I was a little alarmed when I walked into Little Morocco on Friday and saw that every single chair was empty.
Wasn’t this cabbie Hossam‘s go-to spot for couscous? Hadn’t he told me to make sure I got there early in case they ran out?
I wandered inside, breezing past the “CLOSED” sign on the door, and watched the cook tell three men who’d rushed in before me to come back at 2pm, when the restaurant would re-open.
By 2pm, Friday prayers would be over at the Al-Iman Mosque across the street – and by then Little Morocco would be flooded with devout couscous eaters.
“Oh, man,” the three men said.
Oh, barf, I thought. I’d been waiting for four long days to try the couscous with lamb and vegetables that Hossam had recommended during our ride from Spanish Harlem to Midtown. What was another half hour?
I moved my purse out of the way as the three men hustled out the door. A fourth lingered behind, trading whispers in Arabic with the cook, who was sealing the top of an aluminum pie tin stuffed with what looked like vegetables and garbanzo beans and couscous. I sidled over their way.
“Could I have some couscous, too?” I asked.
“Do you take it with lamb or chicken?” the cook said, “Will you take it to go? We’re not open yet. You know, it’s our holy day.”
“Of course.” I would take it however I could get it. I was starving.
He wrapped my lamb and couscous in two plastic bags, along with a paper cup full of extra sauce and a thimble-sized container of house-made harissa (which popped open and spilled all over everything during the walk to Astoria Park).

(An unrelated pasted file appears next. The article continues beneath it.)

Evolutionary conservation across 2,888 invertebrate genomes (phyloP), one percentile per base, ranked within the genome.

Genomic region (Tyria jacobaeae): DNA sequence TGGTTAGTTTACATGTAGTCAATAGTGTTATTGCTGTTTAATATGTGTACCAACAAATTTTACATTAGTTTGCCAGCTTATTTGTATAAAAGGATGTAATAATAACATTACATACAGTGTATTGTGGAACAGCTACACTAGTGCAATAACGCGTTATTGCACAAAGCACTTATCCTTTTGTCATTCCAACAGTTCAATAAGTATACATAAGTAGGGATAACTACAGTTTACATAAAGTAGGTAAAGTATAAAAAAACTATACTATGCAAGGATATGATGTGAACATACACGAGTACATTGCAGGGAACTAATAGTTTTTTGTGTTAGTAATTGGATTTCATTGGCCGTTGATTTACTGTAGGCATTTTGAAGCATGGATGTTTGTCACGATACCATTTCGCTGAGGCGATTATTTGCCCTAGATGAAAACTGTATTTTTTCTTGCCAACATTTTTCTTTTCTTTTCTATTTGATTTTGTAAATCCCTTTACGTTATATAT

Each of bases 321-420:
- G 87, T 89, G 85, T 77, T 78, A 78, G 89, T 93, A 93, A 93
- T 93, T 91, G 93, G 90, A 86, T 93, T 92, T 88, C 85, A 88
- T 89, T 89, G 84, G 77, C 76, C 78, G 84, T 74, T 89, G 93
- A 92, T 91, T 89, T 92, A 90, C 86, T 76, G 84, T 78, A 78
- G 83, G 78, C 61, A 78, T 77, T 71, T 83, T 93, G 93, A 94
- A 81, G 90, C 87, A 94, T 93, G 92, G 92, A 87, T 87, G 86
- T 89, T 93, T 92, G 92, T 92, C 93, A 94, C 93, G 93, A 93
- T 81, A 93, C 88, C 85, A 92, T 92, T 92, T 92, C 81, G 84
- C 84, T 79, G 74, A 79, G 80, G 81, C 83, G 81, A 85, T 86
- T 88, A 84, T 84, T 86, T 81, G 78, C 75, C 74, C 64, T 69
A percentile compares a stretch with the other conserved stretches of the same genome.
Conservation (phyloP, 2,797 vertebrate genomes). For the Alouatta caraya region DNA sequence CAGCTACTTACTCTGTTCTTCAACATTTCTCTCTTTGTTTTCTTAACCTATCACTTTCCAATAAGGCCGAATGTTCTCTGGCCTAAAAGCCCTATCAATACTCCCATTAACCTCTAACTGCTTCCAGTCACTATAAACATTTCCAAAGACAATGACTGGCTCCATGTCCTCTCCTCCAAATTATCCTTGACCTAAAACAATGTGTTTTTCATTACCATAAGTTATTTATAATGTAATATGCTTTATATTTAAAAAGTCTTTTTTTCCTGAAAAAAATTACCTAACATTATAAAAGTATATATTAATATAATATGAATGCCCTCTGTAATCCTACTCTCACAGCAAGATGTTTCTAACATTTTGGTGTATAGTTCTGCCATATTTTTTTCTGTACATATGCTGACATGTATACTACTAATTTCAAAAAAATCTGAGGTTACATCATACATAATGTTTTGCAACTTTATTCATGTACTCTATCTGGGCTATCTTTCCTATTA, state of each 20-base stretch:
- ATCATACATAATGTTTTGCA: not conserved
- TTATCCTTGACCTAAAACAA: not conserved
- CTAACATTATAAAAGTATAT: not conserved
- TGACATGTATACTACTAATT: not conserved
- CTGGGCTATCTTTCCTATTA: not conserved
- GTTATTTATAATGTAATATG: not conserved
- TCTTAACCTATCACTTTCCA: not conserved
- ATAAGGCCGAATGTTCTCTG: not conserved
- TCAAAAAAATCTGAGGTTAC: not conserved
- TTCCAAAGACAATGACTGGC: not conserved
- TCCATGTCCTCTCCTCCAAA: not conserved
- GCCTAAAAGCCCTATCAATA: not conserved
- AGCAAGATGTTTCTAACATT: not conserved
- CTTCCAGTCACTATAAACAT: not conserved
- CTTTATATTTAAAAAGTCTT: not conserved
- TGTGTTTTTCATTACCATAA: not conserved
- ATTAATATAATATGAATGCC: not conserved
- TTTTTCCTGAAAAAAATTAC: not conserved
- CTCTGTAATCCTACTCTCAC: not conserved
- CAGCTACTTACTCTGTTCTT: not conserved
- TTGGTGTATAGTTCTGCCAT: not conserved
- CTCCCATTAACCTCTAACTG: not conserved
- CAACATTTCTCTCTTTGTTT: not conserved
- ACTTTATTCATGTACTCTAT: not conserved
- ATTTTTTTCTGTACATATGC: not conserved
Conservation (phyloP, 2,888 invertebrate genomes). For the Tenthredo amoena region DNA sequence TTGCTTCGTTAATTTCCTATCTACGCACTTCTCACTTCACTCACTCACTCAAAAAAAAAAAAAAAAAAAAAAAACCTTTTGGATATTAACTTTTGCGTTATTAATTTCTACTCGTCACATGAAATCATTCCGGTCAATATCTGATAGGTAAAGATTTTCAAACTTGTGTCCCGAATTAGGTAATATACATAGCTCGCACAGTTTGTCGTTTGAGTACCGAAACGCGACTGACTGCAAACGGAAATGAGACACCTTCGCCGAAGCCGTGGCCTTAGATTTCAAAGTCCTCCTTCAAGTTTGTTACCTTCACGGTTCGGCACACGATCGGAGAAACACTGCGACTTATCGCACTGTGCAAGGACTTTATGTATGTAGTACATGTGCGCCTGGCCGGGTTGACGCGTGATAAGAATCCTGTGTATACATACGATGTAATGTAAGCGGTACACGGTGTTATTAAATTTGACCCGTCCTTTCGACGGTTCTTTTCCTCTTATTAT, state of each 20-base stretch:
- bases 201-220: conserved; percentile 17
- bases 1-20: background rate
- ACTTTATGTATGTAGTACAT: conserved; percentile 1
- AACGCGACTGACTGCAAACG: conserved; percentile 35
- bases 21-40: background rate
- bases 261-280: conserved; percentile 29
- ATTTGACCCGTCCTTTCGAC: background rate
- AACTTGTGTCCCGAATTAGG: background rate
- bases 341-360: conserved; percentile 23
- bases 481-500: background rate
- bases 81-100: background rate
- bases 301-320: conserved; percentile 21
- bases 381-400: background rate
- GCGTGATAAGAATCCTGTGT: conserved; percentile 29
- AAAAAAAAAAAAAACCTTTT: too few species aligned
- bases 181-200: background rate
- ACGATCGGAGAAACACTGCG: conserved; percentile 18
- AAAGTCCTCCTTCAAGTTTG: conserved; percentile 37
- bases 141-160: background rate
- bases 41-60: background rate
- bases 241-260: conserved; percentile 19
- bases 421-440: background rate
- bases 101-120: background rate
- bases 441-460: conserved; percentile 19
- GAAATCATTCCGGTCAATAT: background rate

By the time I found a bench in the shade with a partial view of the East River, my hands were shaking with hunger and excitement.
I carefully unwrapped the harissa-coated mess, wiped off a plastic spoon and filled it with couscous and chick peas. I took a second bite, this time with a piece of carrot. Everything tasted overcooked and under-seasoned.
Yes, there was cumin, and, yes, there was cardamom and plenty of black pepper, but both carrots and squash reminded me of the soft, boiled-beyond-flavor versions I hated as a kid. The chick peas must have been simmering in the same pot.
It was only when I got to the leg of lamb that I understood why someone might order this lackluster stew: the meat was tender, falling off the bone in that slow-cooked way, its fat melting into its pink-purple flesh. The meat anchored the dish, but it couldn’t compensate for its dull sidekicks. I was so sorry all the harissa had been lost – maybe it could have saved the couscous.
What was it about this couscous that Hossam liked so much? Was it the meat? The price? (For $10, it could easily feed two.) Was its blandness somehow comforting?
Maybe it was the ritual. Maybe it was the act of digging into semolina with people who share his faith and his language – or the desire to taste something familiar, thousands of miles from home. Ritual or no ritual, I wished I’d tried the merguez instead.
Little Morocco – Map it
24-39 Steinway St. – Astoria
Couscous (Fridays only): $10. All other dishes cost less than $10.
Note: Little Morocco is locally famous for its merguez (Moroccan sausage) sandwich, which was voted the best in the city by The New York Times in 2008 and costs $6.